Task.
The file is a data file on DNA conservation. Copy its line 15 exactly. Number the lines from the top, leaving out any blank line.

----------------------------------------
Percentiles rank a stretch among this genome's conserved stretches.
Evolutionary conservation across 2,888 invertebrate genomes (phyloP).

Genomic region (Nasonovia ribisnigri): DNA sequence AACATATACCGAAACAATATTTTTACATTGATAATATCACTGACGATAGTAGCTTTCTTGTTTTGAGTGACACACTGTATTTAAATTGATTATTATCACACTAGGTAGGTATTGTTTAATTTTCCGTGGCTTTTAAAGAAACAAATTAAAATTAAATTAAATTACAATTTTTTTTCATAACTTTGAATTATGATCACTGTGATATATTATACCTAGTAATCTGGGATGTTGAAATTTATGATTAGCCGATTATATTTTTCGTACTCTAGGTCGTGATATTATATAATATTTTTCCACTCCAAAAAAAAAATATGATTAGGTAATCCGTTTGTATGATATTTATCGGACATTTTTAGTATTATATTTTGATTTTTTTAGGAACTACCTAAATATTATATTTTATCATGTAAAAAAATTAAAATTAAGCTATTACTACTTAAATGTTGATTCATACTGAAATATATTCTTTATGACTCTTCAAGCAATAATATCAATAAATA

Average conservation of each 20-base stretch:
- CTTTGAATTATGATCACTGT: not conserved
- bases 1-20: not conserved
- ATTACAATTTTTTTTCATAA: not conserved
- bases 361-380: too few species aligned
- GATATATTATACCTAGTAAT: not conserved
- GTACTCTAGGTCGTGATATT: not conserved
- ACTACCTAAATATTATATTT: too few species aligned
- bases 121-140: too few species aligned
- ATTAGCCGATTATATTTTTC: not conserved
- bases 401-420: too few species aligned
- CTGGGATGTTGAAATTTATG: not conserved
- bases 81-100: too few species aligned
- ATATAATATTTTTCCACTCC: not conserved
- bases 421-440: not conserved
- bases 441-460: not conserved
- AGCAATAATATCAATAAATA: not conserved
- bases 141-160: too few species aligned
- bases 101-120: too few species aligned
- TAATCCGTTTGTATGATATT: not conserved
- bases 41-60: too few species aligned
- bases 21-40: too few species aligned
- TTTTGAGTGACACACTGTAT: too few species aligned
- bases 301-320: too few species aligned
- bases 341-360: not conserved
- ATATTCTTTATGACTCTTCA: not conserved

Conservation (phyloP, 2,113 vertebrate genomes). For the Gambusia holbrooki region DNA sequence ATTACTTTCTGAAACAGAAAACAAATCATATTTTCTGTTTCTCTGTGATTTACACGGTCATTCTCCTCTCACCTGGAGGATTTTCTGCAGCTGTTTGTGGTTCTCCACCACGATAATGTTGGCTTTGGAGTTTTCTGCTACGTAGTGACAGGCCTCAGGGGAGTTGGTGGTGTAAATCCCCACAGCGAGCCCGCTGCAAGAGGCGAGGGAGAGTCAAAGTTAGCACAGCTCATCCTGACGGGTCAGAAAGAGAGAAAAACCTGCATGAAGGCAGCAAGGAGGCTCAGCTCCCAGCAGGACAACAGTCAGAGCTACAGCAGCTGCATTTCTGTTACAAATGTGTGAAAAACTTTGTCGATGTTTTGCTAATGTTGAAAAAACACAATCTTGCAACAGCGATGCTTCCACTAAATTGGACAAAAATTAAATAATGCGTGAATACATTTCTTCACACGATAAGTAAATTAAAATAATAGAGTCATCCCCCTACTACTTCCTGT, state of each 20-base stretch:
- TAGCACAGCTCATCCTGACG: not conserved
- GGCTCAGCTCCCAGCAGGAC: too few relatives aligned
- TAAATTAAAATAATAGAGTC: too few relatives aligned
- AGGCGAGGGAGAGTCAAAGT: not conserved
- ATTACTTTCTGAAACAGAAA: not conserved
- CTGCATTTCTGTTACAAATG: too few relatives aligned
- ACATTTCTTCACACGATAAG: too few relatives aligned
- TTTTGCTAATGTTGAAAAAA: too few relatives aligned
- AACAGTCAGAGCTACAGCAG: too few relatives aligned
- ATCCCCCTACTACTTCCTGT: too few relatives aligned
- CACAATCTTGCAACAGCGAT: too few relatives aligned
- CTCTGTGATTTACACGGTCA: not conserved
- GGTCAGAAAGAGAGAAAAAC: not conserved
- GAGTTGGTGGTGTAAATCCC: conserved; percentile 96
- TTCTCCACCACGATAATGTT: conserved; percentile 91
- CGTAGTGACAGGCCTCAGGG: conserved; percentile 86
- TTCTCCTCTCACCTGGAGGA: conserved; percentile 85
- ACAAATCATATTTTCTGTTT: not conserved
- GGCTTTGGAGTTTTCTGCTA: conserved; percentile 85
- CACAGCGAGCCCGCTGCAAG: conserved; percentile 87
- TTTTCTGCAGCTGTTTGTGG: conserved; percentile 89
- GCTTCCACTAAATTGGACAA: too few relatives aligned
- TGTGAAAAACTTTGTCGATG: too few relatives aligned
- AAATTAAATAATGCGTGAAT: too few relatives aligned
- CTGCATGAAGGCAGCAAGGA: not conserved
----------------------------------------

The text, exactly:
- CTGGGATGTTGAAATTTATG: not conserved